Many studies have emphasised the importance of body language in meetings. For example, slouching in your chair can be seen as unenergetic and lethargic, and not making eye contact shows lack of confidence. While subtle, these differences in your positioning can have huge impacts on the productivity and success of your meetings.
However, many of these studies used in-person meetings as reference points. With the rise of flexible work and distributed teams, meetings are increasingly moving online. The question becomes: does body language still apply when you’re in a video meeting?
The answer is: yes. While traditional face-to-face meetings have a lot in common with video conferences, there are certain aspects of your body language that you may want to think about and modify when you’re facing a screen.
Here are seven body language tips you should keep in mind to help ace your next video call.
You don’t need to wear a ball gown or a three-piece suit for your next video call. But if you typically feel a little anxious or awkward in video meetings, taking the time to look and feel your best can definitely boost your confidence and help you make a positive impression on your attendees.
In fact, many studies have found a connection between how we look and how we’re perceived. This is a cognitive bias known as the “halo effect,” which suggests that people who look good tend to also be perceived as having other positive qualities. Don’t be afraid to use this to your advantage!
Hand gestures can help you boost your charisma while you’re on a call. For example, you can wave hello to welcome your meeting attendees to the call, use explanatory gestures while you’re speaking to clarify your talking points, or simply rest them in your lap to show your colleagues that you’re actively listening (and not scrolling Twitter).
If you’re sitting too close to the screen, your attendees will miss out on these important nonverbal cues. When you sit down for your next call, remember to push back your computer or phone or camera so your hands and upper torso are showing.
One of the biggest mistakes people make on video calls is that they look at themselves and not at the dot (aka your camera). While it can be a little tricky over video, looking directly into your camera will give the impression you are making eye contact with the people you are meeting. This can help build trust and rapport with your meeting attendees, which, in turn, can help strengthen your relationships with them.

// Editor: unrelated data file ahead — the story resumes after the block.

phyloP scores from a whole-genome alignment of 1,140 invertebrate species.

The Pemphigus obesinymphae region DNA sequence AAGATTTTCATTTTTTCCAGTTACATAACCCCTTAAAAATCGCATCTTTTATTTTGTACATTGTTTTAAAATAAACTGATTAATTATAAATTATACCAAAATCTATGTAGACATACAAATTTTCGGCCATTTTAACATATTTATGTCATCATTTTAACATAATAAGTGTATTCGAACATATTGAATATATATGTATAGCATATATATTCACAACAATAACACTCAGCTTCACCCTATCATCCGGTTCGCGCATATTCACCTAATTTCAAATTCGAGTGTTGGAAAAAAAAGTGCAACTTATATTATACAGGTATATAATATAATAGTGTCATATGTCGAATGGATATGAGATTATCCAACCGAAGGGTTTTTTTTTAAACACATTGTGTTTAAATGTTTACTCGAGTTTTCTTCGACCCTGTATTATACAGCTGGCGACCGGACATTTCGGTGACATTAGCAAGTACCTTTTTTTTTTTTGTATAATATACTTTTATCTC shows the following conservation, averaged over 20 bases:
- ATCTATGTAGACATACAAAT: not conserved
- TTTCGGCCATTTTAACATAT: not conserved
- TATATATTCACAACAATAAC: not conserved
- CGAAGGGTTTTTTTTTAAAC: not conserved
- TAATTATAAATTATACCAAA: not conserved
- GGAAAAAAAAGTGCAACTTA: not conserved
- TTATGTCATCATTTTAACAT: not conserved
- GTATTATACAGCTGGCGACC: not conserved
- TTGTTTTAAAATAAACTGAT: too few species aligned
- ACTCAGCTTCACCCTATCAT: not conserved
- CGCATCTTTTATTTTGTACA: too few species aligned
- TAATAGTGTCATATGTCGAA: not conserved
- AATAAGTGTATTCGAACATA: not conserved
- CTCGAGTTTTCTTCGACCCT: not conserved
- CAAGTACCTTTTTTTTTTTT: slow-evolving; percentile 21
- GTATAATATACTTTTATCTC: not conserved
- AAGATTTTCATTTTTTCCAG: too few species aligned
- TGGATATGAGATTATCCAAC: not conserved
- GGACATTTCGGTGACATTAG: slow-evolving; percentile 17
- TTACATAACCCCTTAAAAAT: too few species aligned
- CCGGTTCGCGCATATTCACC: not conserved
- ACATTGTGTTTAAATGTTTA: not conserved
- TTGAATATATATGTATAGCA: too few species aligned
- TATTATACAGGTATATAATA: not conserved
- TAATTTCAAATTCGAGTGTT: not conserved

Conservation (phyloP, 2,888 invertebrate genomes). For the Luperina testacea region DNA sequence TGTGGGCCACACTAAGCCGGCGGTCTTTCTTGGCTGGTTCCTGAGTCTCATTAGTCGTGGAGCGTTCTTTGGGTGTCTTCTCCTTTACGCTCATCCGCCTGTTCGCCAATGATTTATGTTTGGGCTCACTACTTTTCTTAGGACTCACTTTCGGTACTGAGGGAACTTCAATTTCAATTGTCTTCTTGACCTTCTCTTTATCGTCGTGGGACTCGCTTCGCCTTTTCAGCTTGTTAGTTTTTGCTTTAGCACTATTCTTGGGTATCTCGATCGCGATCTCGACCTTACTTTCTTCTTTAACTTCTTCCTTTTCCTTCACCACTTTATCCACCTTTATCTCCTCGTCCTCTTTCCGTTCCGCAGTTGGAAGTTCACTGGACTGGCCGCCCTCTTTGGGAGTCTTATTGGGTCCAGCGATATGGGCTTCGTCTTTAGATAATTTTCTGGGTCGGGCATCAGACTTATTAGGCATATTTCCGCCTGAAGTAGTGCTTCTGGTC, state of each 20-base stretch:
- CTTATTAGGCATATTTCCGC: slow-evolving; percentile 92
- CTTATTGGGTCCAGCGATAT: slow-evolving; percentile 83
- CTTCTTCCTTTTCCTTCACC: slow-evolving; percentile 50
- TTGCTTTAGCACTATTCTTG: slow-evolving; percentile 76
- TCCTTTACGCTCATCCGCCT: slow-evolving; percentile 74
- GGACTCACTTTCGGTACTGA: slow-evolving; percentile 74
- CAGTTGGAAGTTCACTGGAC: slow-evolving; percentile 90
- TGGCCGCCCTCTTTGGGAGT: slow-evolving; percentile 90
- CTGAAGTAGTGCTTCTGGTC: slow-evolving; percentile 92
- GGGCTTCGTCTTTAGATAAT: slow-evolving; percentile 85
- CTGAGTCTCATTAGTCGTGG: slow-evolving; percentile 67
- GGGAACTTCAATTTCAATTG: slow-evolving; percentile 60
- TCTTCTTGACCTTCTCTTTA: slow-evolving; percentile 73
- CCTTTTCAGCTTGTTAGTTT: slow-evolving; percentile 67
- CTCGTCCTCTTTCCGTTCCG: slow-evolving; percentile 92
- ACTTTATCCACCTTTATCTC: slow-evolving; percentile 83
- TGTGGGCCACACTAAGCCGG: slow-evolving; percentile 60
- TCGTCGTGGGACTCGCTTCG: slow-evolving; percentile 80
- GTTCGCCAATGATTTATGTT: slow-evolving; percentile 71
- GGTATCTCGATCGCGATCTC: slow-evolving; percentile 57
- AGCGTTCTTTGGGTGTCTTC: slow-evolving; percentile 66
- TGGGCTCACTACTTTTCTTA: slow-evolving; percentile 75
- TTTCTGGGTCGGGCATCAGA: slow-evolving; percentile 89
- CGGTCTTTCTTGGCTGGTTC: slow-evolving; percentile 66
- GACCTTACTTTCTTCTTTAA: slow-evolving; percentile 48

Speaking to your camera instead of the faces on your screen can definitely take some getting used to, so take a few minutes to practice before your next call. You could even record yourself so you can see the difference between looking at your screen and looking at your camera. This can also be a good time to check your room’s lighting and the angle of your camera to ensure you’re well lit and centered.
While most of us wouldn’t look at our phones or openly check our email during an in-person work meeting, it’s a little easier to succumb to these distractions when you’re working remotely. However, just because your phone may not be in full view of your attendees, doesn’t mean they won’t see when you look down to check it.
The best way to show you’re listening is to remain focused on the discussion or presentation. Try not to look around the room too much and use nonverbal signals like nodding or smiling to show the speaker that you’re interested and engaged in what they’re saying.
It can be tempting to take a call from the couch when you’re working from home, but it can make you appear uninterested and a little lazy on a video call. On the other hand, good posture signals to your meeting attendees that you’re energised and ready to be an active participant.
During a video conference, remember to sit up straight, put both feet on the floor, and then take a deep breath and exhale through your mouth to relax your neck and throat. You’ll also want to lean forward slightly to the camera to show that you’re fully present.
Similar to your physical appearance, your posture can shape the way you feel and how you think about yourself. In other words, when you sit up straight, it doesn’t just make you look more engaged—it’s also a physical reminder to your brain that it’s time to listen and participate.
Research by the University of Cambridge found that nervous people tend to comfort themselves by engaging in face-touching behaviors like smoothing their eyebrows, tugging at their earlobes, itching their nose, or chewing on their lower lip.
Therefore, if you want to convey to your fellow meeting attendees that you’re calm, cool, and collected, try to avoid touching your face. If you need help breaking the habit, you can keep your hands occupied with a stress ball or other object. You can also try practicing meditation and mindfulness exercises before a call to calm your nerves.
Want to present like a pro? Use your hands. A recent analysis of the most popular TED Talks found that viral speakers used an average of around 465 hand gestures—nearly twice as many as the least popular TED speakers.
Studies have also shown that people who use their hands are even seen as more warm, agreeable, and energetic compared to those who remain still or have robotic hand gestures. If you’re not used to talking with your hands, you can start with basic listing gestures (like counting on your hands) or a pinching gesture to indicate something small.
You don’t need to be a professional actor or speaker to get comfortable on camera. All you need to do to put your best “foot” forward’ is to be a little more aware of your posture, facial expressions, and general mannerisms. And don’t forget to smile.
Learn about how to prepare your home for video conferencing in our post “How to Prep Your Home Office Network for High-quality Video Meetings.”